NIGHT MUSIC, the 2010 feature film from director Blair Hayes, centers around one confrontational evening in a beautiful mansion between former friends Leo, Jon, and Tricia. A tense little thriller, NIGHT MUSIC grew from a one act play, and the limited sets, dialogue driven character development, and the complicated relationships between the characters reflect this fact. But don’t be fooled – while a small movie and a story in microcosm, the lack of car chases and explosions offer a refreshing oasis in the cluttered landscape of cineplex blockbusters.
NIGHT MUSIC opens with Leo, sitting alone in his beautiful home, fiddling with a laptop. We never see specifically what he’s doing because the camera is too busy gliding about the opulently appointed living room and kitchen, pausing lovingly on the objets d’art and family photos. But despite the visual beauty of this home, it’s a bit sterile, communicated by the absolute quiet. We hear night crickets, the clicking of Leo’s keyboard, the ice clinking in his crystal glass – details that convey menace more than peace. If all that quiet makes us uneasy, a sudden crash followed by the appearance of Jon makes us less easier still.
Really, not much happens in NIGHT MUSIC. Set mostly in a single room, contained to an ensemble cast of three, the drama of NIGHT MUSIC plays out in dialogue. This is to be expected in a theatrical piece, but the expert performances of the cast bring a dynamism that stands in for typical film action. While Jon claims to merely be dropping in to say hello to an old friend, the simmering rage and tightly coiled violence Andrew J. Parker brings to his performance gives lie to that proposition immediately. If that’s not enough to signal this is more sinister that a friendly visit, the wary resistance Guy Birtwhistle brings to the role of Leo cinches the deal. For her part, Boti Bliss as Tricia prowls about the edges like a springy feline, waiting to pounce.
What unfolds between the three characters is 45 minutes of reckoning. Viewers will find themselves on moral quicksand, with a constantly shifting sympathy. Who is right? The devoted and successful family man with a history, and perhaps a present, of indiscriminate skirt chasing? Is he reformed? Who is wrong? The repentant drunk who seems to be a powder keg of violence that will explode at any moment? And just who is this woman, constantly excusing and returning in the lingerie of her the absent mistress of the house? The answers to the questions drip out at an excruciating pace that reflects the natural rhythm of life.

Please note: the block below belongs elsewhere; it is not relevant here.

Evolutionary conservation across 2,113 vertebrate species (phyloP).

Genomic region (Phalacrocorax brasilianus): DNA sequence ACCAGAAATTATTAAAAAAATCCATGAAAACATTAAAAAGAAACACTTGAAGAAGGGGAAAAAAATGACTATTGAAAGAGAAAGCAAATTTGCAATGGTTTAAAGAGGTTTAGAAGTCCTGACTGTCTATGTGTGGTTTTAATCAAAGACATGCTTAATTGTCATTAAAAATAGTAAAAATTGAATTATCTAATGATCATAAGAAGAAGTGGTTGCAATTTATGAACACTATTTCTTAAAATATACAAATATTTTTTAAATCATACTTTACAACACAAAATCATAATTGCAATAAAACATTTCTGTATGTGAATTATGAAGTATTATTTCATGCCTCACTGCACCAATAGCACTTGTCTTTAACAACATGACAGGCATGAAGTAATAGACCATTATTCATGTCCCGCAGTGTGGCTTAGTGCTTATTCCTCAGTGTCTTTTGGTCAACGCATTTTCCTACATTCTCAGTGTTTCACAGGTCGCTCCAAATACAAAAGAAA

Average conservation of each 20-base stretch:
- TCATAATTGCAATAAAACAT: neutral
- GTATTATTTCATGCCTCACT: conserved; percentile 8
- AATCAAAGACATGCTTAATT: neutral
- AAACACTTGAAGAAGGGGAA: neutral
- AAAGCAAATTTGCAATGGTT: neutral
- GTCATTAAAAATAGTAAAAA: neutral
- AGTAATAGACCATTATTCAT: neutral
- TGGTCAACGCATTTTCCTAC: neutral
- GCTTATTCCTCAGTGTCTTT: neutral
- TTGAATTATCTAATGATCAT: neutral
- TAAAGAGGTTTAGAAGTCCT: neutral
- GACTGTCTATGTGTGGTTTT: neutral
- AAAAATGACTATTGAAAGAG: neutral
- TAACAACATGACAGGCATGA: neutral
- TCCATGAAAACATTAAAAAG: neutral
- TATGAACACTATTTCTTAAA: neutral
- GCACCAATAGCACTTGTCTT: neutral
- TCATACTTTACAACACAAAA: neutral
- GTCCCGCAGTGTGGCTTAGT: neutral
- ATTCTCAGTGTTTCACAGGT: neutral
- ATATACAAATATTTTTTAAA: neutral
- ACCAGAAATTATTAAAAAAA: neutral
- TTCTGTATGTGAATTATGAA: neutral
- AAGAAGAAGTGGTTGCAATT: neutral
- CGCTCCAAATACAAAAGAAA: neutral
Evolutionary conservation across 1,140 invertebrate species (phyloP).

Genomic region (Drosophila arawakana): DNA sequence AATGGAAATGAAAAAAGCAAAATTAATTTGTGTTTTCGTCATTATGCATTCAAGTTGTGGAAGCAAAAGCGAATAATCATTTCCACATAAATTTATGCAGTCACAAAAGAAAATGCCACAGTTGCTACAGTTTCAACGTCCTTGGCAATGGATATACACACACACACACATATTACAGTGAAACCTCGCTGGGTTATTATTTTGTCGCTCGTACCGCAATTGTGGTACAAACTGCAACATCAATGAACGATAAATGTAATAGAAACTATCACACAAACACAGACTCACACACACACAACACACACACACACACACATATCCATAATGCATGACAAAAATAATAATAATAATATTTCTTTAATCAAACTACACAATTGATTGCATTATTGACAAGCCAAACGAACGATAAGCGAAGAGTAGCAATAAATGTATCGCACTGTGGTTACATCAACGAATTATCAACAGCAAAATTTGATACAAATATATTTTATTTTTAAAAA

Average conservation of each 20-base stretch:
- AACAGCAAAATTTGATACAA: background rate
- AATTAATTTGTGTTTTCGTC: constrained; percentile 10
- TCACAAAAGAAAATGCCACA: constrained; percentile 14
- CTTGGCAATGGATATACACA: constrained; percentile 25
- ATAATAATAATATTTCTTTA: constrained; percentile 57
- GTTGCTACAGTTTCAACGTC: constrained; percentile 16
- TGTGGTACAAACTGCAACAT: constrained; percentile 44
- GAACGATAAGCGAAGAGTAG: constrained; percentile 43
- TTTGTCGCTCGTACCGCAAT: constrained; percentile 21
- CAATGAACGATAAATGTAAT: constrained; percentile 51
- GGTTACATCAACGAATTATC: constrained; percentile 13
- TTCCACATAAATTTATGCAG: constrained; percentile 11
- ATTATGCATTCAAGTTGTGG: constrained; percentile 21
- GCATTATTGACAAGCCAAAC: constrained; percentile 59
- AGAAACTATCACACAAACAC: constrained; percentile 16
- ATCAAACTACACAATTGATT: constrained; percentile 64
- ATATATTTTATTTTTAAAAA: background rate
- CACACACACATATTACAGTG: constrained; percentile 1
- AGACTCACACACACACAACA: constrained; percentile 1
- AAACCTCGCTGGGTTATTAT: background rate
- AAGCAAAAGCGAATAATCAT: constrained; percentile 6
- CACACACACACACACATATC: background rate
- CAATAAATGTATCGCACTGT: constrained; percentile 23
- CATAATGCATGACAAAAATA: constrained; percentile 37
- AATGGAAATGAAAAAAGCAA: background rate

While a very human drama plays out between Jon, Leo, and Tricia, two other silent characters inhabit the dream space of NIGHT MUSIC. Leo’s opulent house seems to breathe in the background, serving as both a badge of accomplishment and an indictment of failure. The fifth character is we the viewers, represented by the roving camera of director Blair Hayes. In NIGHT MUSIC the camera never stills, never stops roving, reflecting the viewers simultaneous desire to both look more closely and to look away. Hayes is best known for directing television advertisements, but if that strikes one as a dubious credential, it proves to be an effective training ground to tell this kind of constrained story in this kind of limited space.
Adaptations of stage plays can be dangerous territory for filmmakers. David Mamet often succeeds (by benefit of directing his own stage work for the screen?), but the field is most often littered with static travesties that feel like someone set up the camcorder just in front of the stage. NIGHT MUSIC never falls into this trap. With a crisp script, dynamic performances, deft camera work, and masterfully editorial set design, the movie not only clears the hurdle of stage to screen adaptations, but makes for a riveting 45 minutes of cinema. The only draw back of the movie is the awkward length, longer than a short film and shorter than a feature, and that’s only a drawback because of the limitations for distribution. If you have the opportunity to see NIGHT MUSIC, invest the time.